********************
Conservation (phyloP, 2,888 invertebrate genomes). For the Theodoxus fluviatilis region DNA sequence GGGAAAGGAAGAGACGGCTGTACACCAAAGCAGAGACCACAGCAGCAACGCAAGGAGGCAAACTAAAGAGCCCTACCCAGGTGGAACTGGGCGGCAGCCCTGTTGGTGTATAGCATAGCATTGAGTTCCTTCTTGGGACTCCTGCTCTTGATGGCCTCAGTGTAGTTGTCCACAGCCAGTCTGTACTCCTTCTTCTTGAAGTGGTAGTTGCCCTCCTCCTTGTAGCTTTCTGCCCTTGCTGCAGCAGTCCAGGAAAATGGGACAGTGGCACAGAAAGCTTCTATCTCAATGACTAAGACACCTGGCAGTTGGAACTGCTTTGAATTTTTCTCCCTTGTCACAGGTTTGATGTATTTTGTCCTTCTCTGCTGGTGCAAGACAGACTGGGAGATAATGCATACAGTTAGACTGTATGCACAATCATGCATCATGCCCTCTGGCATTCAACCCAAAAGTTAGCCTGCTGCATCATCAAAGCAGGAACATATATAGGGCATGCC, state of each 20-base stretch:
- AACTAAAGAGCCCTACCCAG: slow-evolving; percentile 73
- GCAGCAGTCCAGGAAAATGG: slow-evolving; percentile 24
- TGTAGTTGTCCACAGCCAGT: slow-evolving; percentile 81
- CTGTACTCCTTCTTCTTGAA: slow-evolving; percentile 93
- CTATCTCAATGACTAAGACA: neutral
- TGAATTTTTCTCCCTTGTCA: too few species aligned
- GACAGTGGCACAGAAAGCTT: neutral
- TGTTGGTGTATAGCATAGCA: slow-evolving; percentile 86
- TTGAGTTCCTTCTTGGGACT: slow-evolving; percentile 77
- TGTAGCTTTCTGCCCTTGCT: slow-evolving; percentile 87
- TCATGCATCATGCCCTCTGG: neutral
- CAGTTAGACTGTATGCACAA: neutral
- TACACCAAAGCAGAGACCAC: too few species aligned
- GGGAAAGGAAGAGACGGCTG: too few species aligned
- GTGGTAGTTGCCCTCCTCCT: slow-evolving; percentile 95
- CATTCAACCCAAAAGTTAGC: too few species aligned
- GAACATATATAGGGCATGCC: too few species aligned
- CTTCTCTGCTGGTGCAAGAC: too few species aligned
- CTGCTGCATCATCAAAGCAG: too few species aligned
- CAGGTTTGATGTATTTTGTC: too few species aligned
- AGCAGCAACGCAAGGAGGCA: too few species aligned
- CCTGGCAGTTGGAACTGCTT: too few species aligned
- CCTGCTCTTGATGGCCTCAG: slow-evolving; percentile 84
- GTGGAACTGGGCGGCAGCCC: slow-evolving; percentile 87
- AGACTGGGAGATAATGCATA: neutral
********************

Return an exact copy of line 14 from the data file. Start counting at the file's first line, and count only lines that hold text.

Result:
- TACACCAAAGCAGAGACCAC: too few species aligned